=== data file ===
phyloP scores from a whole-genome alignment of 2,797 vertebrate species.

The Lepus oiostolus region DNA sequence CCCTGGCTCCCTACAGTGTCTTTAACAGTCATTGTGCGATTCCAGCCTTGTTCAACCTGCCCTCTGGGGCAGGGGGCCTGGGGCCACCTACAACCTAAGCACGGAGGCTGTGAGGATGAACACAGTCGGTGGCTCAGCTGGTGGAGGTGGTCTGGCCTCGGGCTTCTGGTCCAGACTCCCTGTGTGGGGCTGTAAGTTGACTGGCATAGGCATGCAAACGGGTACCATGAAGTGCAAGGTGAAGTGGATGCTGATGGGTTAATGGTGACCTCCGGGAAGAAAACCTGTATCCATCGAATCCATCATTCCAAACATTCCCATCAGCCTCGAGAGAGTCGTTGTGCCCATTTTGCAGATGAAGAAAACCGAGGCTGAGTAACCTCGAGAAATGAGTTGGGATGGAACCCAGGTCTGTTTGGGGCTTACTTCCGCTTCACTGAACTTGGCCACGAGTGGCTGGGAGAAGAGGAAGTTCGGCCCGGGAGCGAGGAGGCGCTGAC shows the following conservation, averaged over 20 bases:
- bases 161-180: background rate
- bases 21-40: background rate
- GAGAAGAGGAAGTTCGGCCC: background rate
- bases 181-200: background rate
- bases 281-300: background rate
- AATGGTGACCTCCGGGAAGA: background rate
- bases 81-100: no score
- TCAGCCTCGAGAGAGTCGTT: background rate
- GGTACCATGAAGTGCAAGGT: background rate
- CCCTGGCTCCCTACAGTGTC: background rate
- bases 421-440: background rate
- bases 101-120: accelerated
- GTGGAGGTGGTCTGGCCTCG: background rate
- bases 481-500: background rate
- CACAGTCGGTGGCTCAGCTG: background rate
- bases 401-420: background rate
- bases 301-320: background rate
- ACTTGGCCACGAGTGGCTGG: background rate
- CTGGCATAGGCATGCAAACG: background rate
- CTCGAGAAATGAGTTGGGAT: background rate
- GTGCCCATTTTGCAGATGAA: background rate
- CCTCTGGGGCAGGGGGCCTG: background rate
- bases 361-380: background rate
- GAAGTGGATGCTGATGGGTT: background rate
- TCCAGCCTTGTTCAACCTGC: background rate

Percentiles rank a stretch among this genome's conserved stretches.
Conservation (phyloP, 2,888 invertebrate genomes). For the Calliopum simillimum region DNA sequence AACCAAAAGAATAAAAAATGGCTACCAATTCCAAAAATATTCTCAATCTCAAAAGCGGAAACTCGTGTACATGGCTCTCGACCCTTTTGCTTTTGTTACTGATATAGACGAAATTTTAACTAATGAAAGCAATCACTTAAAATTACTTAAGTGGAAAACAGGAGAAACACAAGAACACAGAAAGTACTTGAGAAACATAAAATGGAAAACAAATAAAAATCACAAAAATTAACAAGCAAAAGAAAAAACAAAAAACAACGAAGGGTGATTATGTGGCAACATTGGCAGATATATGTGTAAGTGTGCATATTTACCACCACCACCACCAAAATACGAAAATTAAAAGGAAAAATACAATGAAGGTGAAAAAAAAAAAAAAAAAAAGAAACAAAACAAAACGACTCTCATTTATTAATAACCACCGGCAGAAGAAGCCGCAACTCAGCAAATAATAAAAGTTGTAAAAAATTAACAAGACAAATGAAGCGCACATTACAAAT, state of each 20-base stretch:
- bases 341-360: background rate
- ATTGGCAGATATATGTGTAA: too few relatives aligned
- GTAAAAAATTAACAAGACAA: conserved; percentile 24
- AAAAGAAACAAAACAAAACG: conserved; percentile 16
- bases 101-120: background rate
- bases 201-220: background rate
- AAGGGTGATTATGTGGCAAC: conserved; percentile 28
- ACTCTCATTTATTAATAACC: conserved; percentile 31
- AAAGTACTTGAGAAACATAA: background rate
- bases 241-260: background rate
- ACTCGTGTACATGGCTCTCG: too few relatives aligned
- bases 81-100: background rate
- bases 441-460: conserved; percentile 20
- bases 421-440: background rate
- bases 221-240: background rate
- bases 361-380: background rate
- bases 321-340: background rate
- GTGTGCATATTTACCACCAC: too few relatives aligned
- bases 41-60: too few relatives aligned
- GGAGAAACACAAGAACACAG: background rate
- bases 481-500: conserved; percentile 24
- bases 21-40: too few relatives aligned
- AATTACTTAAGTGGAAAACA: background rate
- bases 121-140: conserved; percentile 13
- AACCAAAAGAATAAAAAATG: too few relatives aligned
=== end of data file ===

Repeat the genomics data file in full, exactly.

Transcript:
phyloP scores from a whole-genome alignment of 2,797 vertebrate species.

The Lepus oiostolus region DNA sequence CCCTGGCTCCCTACAGTGTCTTTAACAGTCATTGTGCGATTCCAGCCTTGTTCAACCTGCCCTCTGGGGCAGGGGGCCTGGGGCCACCTACAACCTAAGCACGGAGGCTGTGAGGATGAACACAGTCGGTGGCTCAGCTGGTGGAGGTGGTCTGGCCTCGGGCTTCTGGTCCAGACTCCCTGTGTGGGGCTGTAAGTTGACTGGCATAGGCATGCAAACGGGTACCATGAAGTGCAAGGTGAAGTGGATGCTGATGGGTTAATGGTGACCTCCGGGAAGAAAACCTGTATCCATCGAATCCATCATTCCAAACATTCCCATCAGCCTCGAGAGAGTCGTTGTGCCCATTTTGCAGATGAAGAAAACCGAGGCTGAGTAACCTCGAGAAATGAGTTGGGATGGAACCCAGGTCTGTTTGGGGCTTACTTCCGCTTCACTGAACTTGGCCACGAGTGGCTGGGAGAAGAGGAAGTTCGGCCCGGGAGCGAGGAGGCGCTGAC shows the following conservation, averaged over 20 bases:
- bases 161-180: background rate
- bases 21-40: background rate
- GAGAAGAGGAAGTTCGGCCC: background rate
- bases 181-200: background rate
- bases 281-300: background rate
- AATGGTGACCTCCGGGAAGA: background rate
- bases 81-100: no score
- TCAGCCTCGAGAGAGTCGTT: background rate
- GGTACCATGAAGTGCAAGGT: background rate
- CCCTGGCTCCCTACAGTGTC: background rate
- bases 421-440: background rate
- bases 101-120: accelerated
- GTGGAGGTGGTCTGGCCTCG: background rate
- bases 481-500: background rate
- CACAGTCGGTGGCTCAGCTG: background rate
- bases 401-420: background rate
- bases 301-320: background rate
- ACTTGGCCACGAGTGGCTGG: background rate
- CTGGCATAGGCATGCAAACG: background rate
- CTCGAGAAATGAGTTGGGAT: background rate
- GTGCCCATTTTGCAGATGAA: background rate
- CCTCTGGGGCAGGGGGCCTG: background rate
- bases 361-380: background rate
- GAAGTGGATGCTGATGGGTT: background rate
- TCCAGCCTTGTTCAACCTGC: background rate

Percentiles rank a stretch among this genome's conserved stretches.
Conservation (phyloP, 2,888 invertebrate genomes). For the Calliopum simillimum region DNA sequence AACCAAAAGAATAAAAAATGGCTACCAATTCCAAAAATATTCTCAATCTCAAAAGCGGAAACTCGTGTACATGGCTCTCGACCCTTTTGCTTTTGTTACTGATATAGACGAAATTTTAACTAATGAAAGCAATCACTTAAAATTACTTAAGTGGAAAACAGGAGAAACACAAGAACACAGAAAGTACTTGAGAAACATAAAATGGAAAACAAATAAAAATCACAAAAATTAACAAGCAAAAGAAAAAACAAAAAACAACGAAGGGTGATTATGTGGCAACATTGGCAGATATATGTGTAAGTGTGCATATTTACCACCACCACCACCAAAATACGAAAATTAAAAGGAAAAATACAATGAAGGTGAAAAAAAAAAAAAAAAAAAGAAACAAAACAAAACGACTCTCATTTATTAATAACCACCGGCAGAAGAAGCCGCAACTCAGCAAATAATAAAAGTTGTAAAAAATTAACAAGACAAATGAAGCGCACATTACAAAT, state of each 20-base stretch:
- bases 341-360: background rate
- ATTGGCAGATATATGTGTAA: too few relatives aligned
- GTAAAAAATTAACAAGACAA: conserved; percentile 24
- AAAAGAAACAAAACAAAACG: conserved; percentile 16
- bases 101-120: background rate
- bases 201-220: background rate
- AAGGGTGATTATGTGGCAAC: conserved; percentile 28
- ACTCTCATTTATTAATAACC: conserved; percentile 31
- AAAGTACTTGAGAAACATAA: background rate
- bases 241-260: background rate
- ACTCGTGTACATGGCTCTCG: too few relatives aligned
- bases 81-100: background rate
- bases 441-460: conserved; percentile 20
- bases 421-440: background rate
- bases 221-240: background rate
- bases 361-380: background rate
- bases 321-340: background rate
- GTGTGCATATTTACCACCAC: too few relatives aligned
- bases 41-60: too few relatives aligned
- GGAGAAACACAAGAACACAG: background rate
- bases 481-500: conserved; percentile 24
- bases 21-40: too few relatives aligned
- AATTACTTAAGTGGAAAACA: background rate
- bases 121-140: conserved; percentile 13
- AACCAAAAGAATAAAAAATG: too few relatives aligned